Nigeria’s central bank has called for the regulation of Bitcoin to avoid it being used for money laundering, Coin Desk reports.
Bitcoin, a virtual currency that is not backed by any central bank or government, has gained prominence in sub-Saharan Africa since its inception in 2009, especially in the money transfer market as African living in the Diaspora seek cheaper and faster ways to send money back to family and friends back home.
Lack of Bitcoin agents to convert Bitcoins into hard cash in most African countries, such as Nigeria is however putting brakes on a seemingly seamless innovation.
Okwu Nnanna, deputy governor of financial system stability at the Central Bank of Nigeria (CBN) told stakeholders at an Anti Money Laundering workshop that “Virtual currency was dangerous because it was not a legal tender of any country. Hence it has a borderless nature without jurisdiction which makes it a channel for money laundering.”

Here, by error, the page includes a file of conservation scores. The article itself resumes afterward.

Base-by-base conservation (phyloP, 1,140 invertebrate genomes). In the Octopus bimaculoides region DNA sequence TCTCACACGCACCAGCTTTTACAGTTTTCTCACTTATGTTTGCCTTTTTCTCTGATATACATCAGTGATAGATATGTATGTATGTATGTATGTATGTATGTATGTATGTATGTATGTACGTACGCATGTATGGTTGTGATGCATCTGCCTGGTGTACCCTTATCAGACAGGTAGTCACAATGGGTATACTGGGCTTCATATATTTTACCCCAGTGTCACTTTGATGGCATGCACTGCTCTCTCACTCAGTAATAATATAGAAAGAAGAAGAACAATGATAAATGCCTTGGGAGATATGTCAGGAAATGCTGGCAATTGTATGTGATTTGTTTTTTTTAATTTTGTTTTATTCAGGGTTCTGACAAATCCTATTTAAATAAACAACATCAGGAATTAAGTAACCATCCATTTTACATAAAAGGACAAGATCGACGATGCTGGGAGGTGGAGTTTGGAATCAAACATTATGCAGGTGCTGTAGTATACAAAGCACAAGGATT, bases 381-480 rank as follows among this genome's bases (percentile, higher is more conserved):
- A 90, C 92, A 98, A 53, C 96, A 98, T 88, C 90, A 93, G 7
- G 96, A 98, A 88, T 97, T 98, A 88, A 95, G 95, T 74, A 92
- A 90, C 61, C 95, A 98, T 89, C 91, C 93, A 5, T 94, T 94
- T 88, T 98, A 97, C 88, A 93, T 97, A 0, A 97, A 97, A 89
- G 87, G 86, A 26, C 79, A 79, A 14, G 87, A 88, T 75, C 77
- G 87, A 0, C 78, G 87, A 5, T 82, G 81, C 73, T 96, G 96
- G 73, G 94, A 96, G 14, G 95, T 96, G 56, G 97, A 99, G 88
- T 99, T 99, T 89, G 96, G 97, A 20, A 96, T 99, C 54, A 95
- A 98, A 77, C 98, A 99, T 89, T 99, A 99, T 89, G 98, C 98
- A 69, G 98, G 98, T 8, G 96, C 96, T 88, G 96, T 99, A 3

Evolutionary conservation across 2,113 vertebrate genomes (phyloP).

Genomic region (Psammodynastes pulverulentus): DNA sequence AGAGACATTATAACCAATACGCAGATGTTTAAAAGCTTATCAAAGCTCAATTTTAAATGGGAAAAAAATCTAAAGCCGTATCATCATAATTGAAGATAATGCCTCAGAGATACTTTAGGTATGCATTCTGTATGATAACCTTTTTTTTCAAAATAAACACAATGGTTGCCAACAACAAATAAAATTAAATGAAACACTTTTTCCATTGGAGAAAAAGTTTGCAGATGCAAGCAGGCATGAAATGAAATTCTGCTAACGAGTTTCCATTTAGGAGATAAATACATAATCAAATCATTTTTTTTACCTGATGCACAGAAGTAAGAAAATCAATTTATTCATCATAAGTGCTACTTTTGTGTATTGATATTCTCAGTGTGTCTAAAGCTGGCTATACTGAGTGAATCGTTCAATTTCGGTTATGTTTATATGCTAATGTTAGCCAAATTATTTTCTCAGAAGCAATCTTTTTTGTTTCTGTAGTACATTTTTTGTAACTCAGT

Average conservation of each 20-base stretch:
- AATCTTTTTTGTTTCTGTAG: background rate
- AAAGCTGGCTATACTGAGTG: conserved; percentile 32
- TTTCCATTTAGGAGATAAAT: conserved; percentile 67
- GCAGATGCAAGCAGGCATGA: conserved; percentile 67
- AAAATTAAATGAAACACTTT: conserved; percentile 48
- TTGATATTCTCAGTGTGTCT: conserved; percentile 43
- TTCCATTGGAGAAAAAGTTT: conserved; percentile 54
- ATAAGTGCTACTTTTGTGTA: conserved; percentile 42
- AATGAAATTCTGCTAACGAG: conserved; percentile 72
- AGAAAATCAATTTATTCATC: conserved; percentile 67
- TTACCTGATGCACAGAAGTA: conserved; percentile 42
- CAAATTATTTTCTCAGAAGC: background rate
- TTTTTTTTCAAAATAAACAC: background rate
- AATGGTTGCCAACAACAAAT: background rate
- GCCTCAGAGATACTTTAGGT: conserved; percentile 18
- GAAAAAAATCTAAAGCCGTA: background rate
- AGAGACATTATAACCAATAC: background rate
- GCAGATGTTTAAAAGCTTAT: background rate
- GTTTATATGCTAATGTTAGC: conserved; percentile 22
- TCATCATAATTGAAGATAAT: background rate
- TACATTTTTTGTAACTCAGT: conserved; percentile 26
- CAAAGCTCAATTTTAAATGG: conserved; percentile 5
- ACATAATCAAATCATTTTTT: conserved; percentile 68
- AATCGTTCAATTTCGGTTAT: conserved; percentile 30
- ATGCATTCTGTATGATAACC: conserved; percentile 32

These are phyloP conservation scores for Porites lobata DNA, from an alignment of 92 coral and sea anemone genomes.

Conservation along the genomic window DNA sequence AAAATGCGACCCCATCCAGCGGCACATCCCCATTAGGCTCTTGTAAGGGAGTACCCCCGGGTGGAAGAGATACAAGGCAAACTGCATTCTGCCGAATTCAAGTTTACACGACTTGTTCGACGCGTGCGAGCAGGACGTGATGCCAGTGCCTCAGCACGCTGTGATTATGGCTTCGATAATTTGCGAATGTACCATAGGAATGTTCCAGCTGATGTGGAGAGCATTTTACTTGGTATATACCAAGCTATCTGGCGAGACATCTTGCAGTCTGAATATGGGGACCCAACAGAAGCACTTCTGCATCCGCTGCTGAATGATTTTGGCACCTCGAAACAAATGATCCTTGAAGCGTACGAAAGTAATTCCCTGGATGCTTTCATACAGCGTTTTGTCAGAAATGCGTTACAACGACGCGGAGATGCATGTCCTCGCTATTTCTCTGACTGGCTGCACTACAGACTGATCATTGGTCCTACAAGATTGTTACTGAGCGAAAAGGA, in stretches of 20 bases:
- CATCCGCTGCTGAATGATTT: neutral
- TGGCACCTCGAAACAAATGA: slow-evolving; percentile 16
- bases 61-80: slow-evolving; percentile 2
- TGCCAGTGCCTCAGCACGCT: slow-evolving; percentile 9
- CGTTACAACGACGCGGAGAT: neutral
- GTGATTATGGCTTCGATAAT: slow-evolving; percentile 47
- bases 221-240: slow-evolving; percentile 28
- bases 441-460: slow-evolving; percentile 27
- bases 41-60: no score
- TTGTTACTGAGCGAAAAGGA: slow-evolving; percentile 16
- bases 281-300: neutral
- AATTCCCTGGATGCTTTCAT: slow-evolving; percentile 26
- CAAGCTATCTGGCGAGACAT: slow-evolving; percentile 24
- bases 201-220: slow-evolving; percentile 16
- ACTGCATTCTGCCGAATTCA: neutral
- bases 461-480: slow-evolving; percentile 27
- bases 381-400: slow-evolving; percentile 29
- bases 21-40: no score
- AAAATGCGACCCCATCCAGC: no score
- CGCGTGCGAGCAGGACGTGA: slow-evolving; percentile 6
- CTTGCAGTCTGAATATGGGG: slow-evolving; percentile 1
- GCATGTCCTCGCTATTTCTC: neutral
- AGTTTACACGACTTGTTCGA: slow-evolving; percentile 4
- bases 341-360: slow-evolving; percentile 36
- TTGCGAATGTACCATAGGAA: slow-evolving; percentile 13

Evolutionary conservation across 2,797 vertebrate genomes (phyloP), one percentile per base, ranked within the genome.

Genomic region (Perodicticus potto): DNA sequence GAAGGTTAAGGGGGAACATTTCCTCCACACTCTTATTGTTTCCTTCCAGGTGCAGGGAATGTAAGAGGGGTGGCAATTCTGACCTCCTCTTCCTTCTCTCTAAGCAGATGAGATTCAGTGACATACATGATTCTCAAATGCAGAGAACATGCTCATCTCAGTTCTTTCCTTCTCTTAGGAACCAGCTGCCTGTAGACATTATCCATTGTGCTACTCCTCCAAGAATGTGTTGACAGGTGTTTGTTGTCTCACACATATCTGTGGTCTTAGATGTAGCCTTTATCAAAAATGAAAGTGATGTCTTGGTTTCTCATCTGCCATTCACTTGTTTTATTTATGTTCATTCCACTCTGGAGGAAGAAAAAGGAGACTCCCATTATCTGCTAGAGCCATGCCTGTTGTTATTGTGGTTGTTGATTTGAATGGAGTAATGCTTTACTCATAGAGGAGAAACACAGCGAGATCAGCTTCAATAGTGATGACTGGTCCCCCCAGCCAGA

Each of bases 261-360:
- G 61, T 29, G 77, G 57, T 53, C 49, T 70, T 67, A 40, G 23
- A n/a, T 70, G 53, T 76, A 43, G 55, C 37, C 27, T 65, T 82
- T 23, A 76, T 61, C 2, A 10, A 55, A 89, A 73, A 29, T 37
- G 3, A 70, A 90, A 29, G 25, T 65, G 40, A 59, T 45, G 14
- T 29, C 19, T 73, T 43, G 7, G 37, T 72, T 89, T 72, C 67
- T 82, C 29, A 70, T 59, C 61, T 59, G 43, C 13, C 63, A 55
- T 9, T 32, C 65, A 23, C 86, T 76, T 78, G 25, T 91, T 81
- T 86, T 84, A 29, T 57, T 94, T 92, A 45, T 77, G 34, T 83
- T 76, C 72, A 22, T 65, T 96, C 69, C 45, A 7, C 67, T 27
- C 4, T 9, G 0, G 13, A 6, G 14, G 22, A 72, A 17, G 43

“So, in order to curb money laundering, virtual currencies should be regulated,” he added.
As the largest economy in Africa, with the largest population on the continent, Nigeria has been on the radar of African Bitcoin entrepreneurs.
Bitpesa, a Bitcoin exchange and remittance